Drupal 8 in Lando Docker

# create and enter your dev-directory, for example in ~/dev folder
# NOTE: don't call it .lando! This is where Lando configuration is written
mkdir ~/dev
cd ~/dev

# create a Drupal project. Assumes that you have Composer installed.
composer create-project drupal/recommended-project drupaltest

# cd into the created directory.
cd drupaltest

# launch the interactive session.
lando init

# or just specify the Drupal 8 recipe.
lando init --recipe drupal8 --webroot web --name drupaltest

# show info
lando info

# start lando
lando start

# install Drupal with Drush
lando drush site-install --db-url=mysql://drupal8:drupal8@database/drupal8 --account-pass=content -y

# log into your new site
lando drush uli -l http://drupaltest.lndo.site

# download Admin Toolbar module
composer require drupal/admin_toolbar

# enable Admin Toolbar module
lando drush en admin_toolbar admin_toolbar_tools -y

# clear cache
lando drush cache-rebuild

# destroy the Lando app and delete the folder
lando destroy
cd ..
chmod -R 775 drupaltest && rm drupaltest -rf;

# add these aliases to your ~/.bashrc file to shorten "lando drush" commands
# activate with closing the terminal, source ~/.bashrc is not enough
alias drush='lando drush'

Sources
https://docs.docker.com/install/linux/docker-ce/ubuntu/
https://colorfield.be/blog/drupal-and-docker-the-easy-way-with-lando

Define Drush columns
By default, Lando sets this at 256 columns, for better readability you can tweak this. Set globally in ~/.lando/config.yml:

appEnv:
  COLUMNS: '120'

Insert with this:

printf "appEnv:\n  COLUMNS: '120'" >> ~/.lando/config.yml

Set per project, in .lando.yml:

services:
  appserver:
    overrides:
      environment:
        COLUMNS: '120'

Check if it looks good by typing drush, or with this:

$ lando ssh -s appserver -c env | grep -i col
COLUMNS=120

Working offline with Lando
By default, you can't start Lando without internet access, since it uses an online service to look up a DNS entry: "Lando accomplishes this with an actual ON THE INTERNET wildcard DNS entry that points all lndo.site subdomains to localhost/127.0.0.1. This means that if you lose your internet connection, you will not be able to visit your app at these addresses."

The solution is Working Offline or Using Custom Domains by adding your custom domain in your /etc/hosts file, like this:

# Get my `lndo.site` domain to work offline
127.0.0.1 myapp.lndo.site

# If you have defined an extra domain
127.0.0.1 admin.myapp.lndo.site

IMPORTANT: You will need to do a lando poweroff to apply these changes.

Extra Docker tips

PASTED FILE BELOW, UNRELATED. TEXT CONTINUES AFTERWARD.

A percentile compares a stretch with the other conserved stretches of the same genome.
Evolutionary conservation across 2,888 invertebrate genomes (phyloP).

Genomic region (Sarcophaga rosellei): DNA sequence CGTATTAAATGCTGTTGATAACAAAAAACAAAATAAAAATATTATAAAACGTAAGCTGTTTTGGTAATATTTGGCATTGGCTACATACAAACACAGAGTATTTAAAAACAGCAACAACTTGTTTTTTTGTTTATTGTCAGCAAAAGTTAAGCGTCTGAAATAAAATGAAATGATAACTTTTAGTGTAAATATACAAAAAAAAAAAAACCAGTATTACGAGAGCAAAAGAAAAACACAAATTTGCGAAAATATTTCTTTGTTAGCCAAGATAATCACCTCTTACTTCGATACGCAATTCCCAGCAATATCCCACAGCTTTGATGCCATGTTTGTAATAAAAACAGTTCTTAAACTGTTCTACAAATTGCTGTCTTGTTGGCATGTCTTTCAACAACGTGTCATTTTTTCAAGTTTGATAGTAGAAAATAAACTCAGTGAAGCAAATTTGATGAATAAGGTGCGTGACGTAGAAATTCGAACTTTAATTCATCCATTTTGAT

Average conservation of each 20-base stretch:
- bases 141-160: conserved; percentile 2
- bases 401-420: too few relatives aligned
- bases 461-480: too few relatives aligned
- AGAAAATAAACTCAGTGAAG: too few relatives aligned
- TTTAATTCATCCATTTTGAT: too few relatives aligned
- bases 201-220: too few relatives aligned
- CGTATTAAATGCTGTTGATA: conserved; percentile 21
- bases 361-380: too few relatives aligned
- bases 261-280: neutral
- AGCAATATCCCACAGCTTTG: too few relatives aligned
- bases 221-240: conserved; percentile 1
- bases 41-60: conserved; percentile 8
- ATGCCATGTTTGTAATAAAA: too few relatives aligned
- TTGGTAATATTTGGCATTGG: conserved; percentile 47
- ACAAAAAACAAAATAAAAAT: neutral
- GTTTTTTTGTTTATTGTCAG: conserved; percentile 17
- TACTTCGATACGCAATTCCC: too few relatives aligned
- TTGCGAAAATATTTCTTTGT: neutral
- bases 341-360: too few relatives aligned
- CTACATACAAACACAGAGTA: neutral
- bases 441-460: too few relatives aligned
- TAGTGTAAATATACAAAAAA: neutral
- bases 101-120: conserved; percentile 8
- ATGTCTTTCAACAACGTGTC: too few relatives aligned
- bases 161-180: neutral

Status and clean up and delete containers, for more info, see https://colorfield.be/blog/cleaning-lando-containers

# display all containers
docker ps --all --format "table {{.ID}}\t{{.Image}}\t{{.Command}}\t{{.CreatedAt}}\t{{.Status}}\t{{.Names}}"

# stop, remove and remove images 
docker kill $(docker ps -q)
docker rm $(docker ps -a -q)
docker rmi $(docker images -q)

#  to nuke everything
docker system prune -a

# disable Docker from starting on boot
# check Docker status
sudo systemctl list-unit-files | grep -i docker

# result
docker.service                             enabled 
docker.socket                              enabled 

# disable Docker from starting on boot
sudo systemctl disable docker.service
sudo systemctl disable docker.socket

Fix VPN Docker IP conflict
Dockers default IP ranges at 172.17.* 172.18.* 172.19.* might conflict with your VPN, if it uses the same ranges.

Adding this to `/etc/docker/daemon.json` and restarting Docker updates both `docker0` and the bridges (like `br-eb18f822dc96`):

{
        "default-address-pools":
        [
                {"base":"172.90.0.0/16","size":24}
        ]
}

Remove unused Docker networks, if they conflict with VPN connection

docker network prune

Result

$ ip addr | grep 172
    inet 172.90.0.1/24 brd 172.90.0.255 scope global docker0
    inet 172.90.1.1/24 brd 172.90.1.255 scope global br-c71a376aa530
    inet 172.90.2.1/24 brd 172.90.2.255 scope global br-9a2279ba5e4f
    inet 172.90.3.1/24 brd 172.90.3.255 scope global br-ff55447fdd53

Some suggest this in `daemon.json`, but it only updates the IP for `docker0`, but not the bridges:

{
  "bip" : "172.90.0.1/24"
}

stop and start Docker again

sudo systemctl stop docker
sudo systemctl start docker